Foreign Minister Prince Saud al-Faisal proposed to David M. Satterfield, the U.S. special adviser to Iraq, that an Arab force supported by U.S. and NATO air power could fight Hezbollah in Lebanon. Saud expressed his fears that a Hezbollah victory in Beirut would mean the end of the Siniora government and the 'Iranian takeover' of Lebanon. He accused the U.N. troops in Lebanon of "sitting doing nothing". Saudi Arabia's Information Minister and former ambassador to Lebanon, Abdul Aziz Khoja has called Iranian-backed Hezbollah evil.
Saudi Assistant Interior Minister, Prince Muhammad bin Nayef, described "Yemen as a dangerous failed state and a growing threat to Saudi Arabia because it attracts Al Qaida and many Yemenis were more sympathetic to Al Qaida than Afghans." He also said "Yemeni President Saleh is losing control, and outlined a Saudi strategy of co-opting Yemeni tribes with assistance projects". The insurgent Houthi tribes were "Takfiri and Shi'a 'like Hizballah South'. This was a threat forming around Saudi Arabia that required action now. The Saudis are funding projects in Yemeni tribal areas so the tribal leaders eject radicals."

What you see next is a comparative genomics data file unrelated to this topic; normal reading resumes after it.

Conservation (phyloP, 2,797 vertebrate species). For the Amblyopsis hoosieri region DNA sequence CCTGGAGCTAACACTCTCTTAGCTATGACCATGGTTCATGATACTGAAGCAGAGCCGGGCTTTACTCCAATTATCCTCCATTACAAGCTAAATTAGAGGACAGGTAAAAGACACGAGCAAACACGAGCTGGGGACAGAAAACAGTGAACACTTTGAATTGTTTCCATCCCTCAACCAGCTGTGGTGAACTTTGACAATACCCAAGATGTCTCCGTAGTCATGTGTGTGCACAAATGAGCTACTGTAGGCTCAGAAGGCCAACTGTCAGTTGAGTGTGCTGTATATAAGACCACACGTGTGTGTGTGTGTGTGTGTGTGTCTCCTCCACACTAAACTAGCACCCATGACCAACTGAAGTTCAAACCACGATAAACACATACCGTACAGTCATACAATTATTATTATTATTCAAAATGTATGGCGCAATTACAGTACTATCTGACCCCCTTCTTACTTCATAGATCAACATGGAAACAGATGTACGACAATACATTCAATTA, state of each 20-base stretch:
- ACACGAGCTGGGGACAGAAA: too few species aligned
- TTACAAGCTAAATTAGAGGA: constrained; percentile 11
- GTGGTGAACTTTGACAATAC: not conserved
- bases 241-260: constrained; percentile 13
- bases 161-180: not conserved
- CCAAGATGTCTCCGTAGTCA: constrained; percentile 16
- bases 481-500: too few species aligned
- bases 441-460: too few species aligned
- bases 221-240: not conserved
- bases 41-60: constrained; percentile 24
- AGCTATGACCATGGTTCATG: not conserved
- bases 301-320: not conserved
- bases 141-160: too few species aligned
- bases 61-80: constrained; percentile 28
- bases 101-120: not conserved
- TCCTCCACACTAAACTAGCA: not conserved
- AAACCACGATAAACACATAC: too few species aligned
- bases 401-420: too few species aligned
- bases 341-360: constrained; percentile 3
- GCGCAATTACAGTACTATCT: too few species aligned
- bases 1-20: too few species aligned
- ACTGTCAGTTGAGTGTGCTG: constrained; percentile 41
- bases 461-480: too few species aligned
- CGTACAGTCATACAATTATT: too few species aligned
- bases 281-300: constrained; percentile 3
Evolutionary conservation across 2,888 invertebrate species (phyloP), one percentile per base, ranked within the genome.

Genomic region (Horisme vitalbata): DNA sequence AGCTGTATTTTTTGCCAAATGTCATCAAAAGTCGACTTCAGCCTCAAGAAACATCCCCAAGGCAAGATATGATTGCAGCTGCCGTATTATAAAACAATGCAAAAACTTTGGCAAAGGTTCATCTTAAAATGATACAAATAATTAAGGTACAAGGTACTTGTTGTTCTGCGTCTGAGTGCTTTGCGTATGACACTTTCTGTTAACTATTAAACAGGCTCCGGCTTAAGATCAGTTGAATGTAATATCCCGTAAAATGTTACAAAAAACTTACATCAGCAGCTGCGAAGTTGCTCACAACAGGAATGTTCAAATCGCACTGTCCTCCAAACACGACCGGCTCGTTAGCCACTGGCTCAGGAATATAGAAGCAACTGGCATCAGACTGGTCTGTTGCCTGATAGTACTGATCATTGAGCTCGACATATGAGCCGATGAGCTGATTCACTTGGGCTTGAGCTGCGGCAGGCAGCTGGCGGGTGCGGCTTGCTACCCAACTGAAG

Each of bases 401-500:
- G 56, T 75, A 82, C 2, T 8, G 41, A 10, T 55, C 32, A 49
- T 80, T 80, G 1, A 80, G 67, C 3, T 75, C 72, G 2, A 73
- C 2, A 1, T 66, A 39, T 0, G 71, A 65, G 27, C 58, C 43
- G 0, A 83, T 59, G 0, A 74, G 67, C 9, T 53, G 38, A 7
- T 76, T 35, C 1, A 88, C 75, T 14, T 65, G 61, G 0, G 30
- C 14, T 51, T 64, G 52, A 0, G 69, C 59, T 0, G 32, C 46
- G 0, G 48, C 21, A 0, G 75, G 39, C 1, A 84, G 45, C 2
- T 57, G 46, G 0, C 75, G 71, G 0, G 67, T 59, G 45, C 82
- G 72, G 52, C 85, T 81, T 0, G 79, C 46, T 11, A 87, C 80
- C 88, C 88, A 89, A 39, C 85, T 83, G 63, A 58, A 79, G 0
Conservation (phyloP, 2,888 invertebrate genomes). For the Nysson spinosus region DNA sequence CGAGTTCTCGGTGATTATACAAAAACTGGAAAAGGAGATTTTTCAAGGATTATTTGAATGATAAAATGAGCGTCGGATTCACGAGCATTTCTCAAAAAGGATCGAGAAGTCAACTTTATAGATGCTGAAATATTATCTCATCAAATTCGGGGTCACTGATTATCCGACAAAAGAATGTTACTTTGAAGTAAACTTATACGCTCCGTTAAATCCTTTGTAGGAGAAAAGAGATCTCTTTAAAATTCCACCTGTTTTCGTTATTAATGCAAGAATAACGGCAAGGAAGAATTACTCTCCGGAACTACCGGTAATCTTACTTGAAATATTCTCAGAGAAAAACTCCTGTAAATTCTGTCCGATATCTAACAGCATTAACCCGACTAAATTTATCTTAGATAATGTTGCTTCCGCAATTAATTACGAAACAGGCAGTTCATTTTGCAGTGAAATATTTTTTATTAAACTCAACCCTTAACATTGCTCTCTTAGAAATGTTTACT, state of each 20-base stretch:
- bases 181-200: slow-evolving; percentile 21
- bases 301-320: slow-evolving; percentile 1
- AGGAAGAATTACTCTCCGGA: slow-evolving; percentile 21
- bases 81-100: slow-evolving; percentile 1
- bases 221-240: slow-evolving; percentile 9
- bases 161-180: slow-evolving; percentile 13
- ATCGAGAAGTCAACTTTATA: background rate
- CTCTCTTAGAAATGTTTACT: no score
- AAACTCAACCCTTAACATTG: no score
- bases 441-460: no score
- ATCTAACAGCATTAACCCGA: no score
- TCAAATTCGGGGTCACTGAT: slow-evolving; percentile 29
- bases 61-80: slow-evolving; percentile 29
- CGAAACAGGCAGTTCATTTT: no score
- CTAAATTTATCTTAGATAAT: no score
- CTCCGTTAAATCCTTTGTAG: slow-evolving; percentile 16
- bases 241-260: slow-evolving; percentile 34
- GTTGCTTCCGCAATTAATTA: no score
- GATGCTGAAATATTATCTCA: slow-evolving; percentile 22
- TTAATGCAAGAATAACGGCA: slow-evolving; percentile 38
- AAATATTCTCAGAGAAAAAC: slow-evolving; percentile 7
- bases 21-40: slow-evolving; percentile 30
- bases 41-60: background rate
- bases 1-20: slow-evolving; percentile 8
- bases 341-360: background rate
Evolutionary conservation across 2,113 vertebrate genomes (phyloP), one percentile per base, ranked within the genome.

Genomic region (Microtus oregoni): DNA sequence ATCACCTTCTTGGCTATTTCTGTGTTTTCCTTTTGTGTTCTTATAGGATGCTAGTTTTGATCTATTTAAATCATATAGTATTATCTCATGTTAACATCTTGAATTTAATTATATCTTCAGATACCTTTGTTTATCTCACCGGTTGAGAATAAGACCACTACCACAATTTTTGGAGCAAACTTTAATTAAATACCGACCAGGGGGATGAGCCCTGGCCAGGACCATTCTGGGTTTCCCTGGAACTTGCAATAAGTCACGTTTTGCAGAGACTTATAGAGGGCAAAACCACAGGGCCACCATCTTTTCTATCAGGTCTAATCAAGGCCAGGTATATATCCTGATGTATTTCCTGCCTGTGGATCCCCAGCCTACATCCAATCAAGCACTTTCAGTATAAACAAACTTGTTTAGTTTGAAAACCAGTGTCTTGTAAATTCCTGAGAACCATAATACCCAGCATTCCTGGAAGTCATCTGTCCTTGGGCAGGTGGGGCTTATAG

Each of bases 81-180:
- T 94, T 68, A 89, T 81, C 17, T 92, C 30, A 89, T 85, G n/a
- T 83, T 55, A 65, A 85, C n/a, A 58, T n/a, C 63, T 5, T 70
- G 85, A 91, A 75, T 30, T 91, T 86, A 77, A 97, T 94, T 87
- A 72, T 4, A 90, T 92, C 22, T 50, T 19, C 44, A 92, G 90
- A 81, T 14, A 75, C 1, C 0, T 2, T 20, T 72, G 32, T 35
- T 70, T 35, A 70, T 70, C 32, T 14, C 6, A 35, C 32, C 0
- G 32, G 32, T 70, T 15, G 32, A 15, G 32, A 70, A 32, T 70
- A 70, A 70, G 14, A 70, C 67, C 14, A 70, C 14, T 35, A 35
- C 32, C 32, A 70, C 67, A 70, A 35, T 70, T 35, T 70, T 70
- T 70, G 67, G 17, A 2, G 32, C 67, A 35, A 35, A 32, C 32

Iraqi officials have noted that frequent anti-Shia outbursts from Saudi religious figures are often allowed to circulate without sanction or disapproval from the Saudi leadership, moreover Wahabbi Sunni Islam condones religious incitement against Shia. The Saudis have traditionally viewed Iraq as a Sunni-dominated bulwark against the spread of Shiism and Iranian political influence. In the aftermath of bombings in predominantly Shia areas across the country in 2009 that killed dozens, PM Maliki pointed publicly to one such statement, made by a Saudi imam in May, and stated, "We have observed that many governments have been suspiciously silent on the fatwa provoking the killing of Shiites."